From Snow White washing the dishes to a bunny rabbit police officer in Zootopia, Disney's films and animations have portrayed many memorable working female characters during the past 80 years - the release of Moana promises us yet another.
The prince kissed Snow White and she awoke from her sleep. Cinderella was saved by Prince Charming from a life of abuse. The Little Mermaid's only dream in life was to marry Prince Eric. From the late 1930s to well into the 1980s, leading women in Disney led lives that were only fulfilled upon marrying a prince, and the work they did was housework or being a mother. Any successful working women who did appear in these earlier movies were portrayed as harridans - just think of Cruella de Vil and what she wanted to do to those poor little puppies. In recent movies, however, these messages about women's work have been replaced by active, agentive girls and women, from Mulan to Tiana or Elsa and Anna, who take their destiny into their own hands and who conquer their dreams thanks to their own will and determination. Strength rather than weakness has become desirable and Disney movies now show us that girls cannot be women if they are not visible and active in organisations.
In other words, while they are always entertaining, Disney is not just about entertainment. As Walt himself put it: 'Movies can and do have tremendous influence in shaping young lives in the realm of entertainment towards the ideals and objectives of normal adulthood.' My own research (conducted with Martyn Griffin at the University of Leeds and Nancy Harding at the University of Bradford) suggests that Disney may well be helping to shape young girls' expectations about their future working lives, as the films show them what to expect as adults in the work place.
While early films portray girls as weak and seeking to avoid work (at least, anything other than housework), later ones present strong, women and girls who are explicitly positive role models for girls to seek more prestigious kinds of working lives. Indeed, elements of the latest films can be seen as progressive, even perhaps explicitly "feminist." So, for example, they have stopped portraying female villains, opting instead for a wise mother-figure who mentors the younger woman, and thereby emphasising the benefits of female co-operation. Maleficient is the paramount of this "revisionist fairy tale slate": far from being an evil witch, in the 2014 film we discover someone that after a brutally traumatic rape, which is alluded to, is able to find happiness through her love for the young daughter of her rapist. Maleficient and Aurora join forces and together stop the male tyranny, proving that females working together can accomplish even the most difficult of tasks.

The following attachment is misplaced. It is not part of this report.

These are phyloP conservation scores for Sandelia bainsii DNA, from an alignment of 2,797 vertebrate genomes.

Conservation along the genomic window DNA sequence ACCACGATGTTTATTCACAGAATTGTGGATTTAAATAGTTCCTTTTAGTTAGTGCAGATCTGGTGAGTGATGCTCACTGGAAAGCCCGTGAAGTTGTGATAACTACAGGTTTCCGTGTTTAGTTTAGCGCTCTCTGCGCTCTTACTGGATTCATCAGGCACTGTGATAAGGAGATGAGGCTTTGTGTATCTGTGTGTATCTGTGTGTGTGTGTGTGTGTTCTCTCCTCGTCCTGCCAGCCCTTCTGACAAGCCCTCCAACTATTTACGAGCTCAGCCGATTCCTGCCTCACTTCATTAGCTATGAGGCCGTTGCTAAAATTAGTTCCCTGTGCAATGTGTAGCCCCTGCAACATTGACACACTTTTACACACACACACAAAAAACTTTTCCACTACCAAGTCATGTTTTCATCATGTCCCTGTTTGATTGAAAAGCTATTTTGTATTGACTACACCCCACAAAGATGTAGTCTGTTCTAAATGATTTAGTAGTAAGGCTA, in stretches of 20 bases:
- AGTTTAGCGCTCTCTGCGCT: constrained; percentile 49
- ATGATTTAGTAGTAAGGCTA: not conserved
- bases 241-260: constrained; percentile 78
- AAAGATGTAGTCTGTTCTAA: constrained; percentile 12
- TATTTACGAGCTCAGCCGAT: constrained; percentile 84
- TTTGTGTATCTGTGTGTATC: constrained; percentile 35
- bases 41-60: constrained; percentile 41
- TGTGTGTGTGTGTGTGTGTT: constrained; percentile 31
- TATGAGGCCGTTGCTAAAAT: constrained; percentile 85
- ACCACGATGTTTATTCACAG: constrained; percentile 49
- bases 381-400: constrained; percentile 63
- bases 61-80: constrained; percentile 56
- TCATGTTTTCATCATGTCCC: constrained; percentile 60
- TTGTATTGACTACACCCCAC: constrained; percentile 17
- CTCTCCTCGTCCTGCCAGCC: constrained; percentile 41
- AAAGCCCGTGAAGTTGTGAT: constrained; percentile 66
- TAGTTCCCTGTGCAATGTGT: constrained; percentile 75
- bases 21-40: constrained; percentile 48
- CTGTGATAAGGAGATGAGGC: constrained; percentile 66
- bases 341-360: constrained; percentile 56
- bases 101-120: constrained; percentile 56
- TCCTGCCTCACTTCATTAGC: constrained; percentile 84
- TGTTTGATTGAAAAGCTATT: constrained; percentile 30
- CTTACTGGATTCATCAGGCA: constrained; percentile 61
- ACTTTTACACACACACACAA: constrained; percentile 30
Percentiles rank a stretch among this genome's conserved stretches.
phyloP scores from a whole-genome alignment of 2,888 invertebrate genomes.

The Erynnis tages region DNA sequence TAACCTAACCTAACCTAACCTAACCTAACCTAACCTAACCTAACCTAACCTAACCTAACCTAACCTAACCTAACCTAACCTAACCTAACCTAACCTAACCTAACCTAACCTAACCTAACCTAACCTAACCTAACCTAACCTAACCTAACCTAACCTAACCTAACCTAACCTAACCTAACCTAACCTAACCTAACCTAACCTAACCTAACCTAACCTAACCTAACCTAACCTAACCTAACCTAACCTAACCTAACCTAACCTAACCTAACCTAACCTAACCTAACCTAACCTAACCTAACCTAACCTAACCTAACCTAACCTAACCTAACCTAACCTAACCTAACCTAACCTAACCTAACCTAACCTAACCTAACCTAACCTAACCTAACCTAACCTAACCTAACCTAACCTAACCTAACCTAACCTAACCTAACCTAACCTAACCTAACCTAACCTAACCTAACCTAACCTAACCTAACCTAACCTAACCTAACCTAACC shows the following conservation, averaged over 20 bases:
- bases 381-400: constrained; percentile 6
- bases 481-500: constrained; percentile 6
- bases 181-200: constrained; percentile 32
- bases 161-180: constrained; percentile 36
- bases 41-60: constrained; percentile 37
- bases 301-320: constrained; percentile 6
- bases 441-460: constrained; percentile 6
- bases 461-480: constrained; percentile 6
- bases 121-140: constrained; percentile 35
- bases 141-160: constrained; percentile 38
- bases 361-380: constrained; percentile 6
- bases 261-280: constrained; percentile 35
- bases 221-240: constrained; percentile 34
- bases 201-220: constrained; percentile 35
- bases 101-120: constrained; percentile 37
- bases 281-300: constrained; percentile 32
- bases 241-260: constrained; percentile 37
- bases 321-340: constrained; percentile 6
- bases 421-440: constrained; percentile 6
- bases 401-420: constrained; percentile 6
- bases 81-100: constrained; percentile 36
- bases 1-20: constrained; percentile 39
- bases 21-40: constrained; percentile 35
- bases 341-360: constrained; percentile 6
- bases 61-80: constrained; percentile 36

Moana, Disney's 56th classic animated feature (released on December 2nd 2016 in the UK), draws on Polynesian mythology to provide us with a young girl - the only daughter of the chief of an island - who discovers that her people's history as ocean navigators has been hidden. She sets out on an epic adventure to seek out a fabled island and utilises her navigational talents in dangerous waters with the help and support of a demi-god, Māui. It is too early to tell yet whether Moana will offer another empowering representation of a woman 'at work' - although the signs certainly point towards this possibility. It seems that Disney, once so famous for offering demure but essentially weak representations of women at work, will add yet again to its steadily growing body of strong female characters.
Still, even the latest animations are not always entirely or unambiguously progressive. After all, Moana has already attracted controversy for the way it allegedly represents Polynesian people. And in terms of work, even Elsa in Frozen suggests debatable ideas about the continuing importance of appearance for working women. While she learns to control her powers and becomes a strong leader for her people, she is also transformed into a beautiful, seductive woman. She may be freed from her fears, but she is not freed from the imposition of rules about how a woman should look. Women may now be encouraged to take the lead, but, Disney reminds us, even today, that women still need to observe the norms that govern gender.
It is hard, therefore, to be entirely optimistic about the positive effects of any feminist turn in the latest Disney animations, not least because children typically watch early animations alongside contemporary ones. For this reason it is likely that, overall, Disney provides girls (and boys) with mixed messages about the nature of work - and the place of women within it. These mixed messages are very powerful. Especially when taken alongside other similar cultural influences, what Disney films suggest about the nature of women's working lives could well, at least in part, help to explain why many women still have different expectations about work compared to men, and why they have tended not to progress as quickly in workplace hierarchies.
Written by Mark Learmonth, expert in organisation studies at Durham University Business School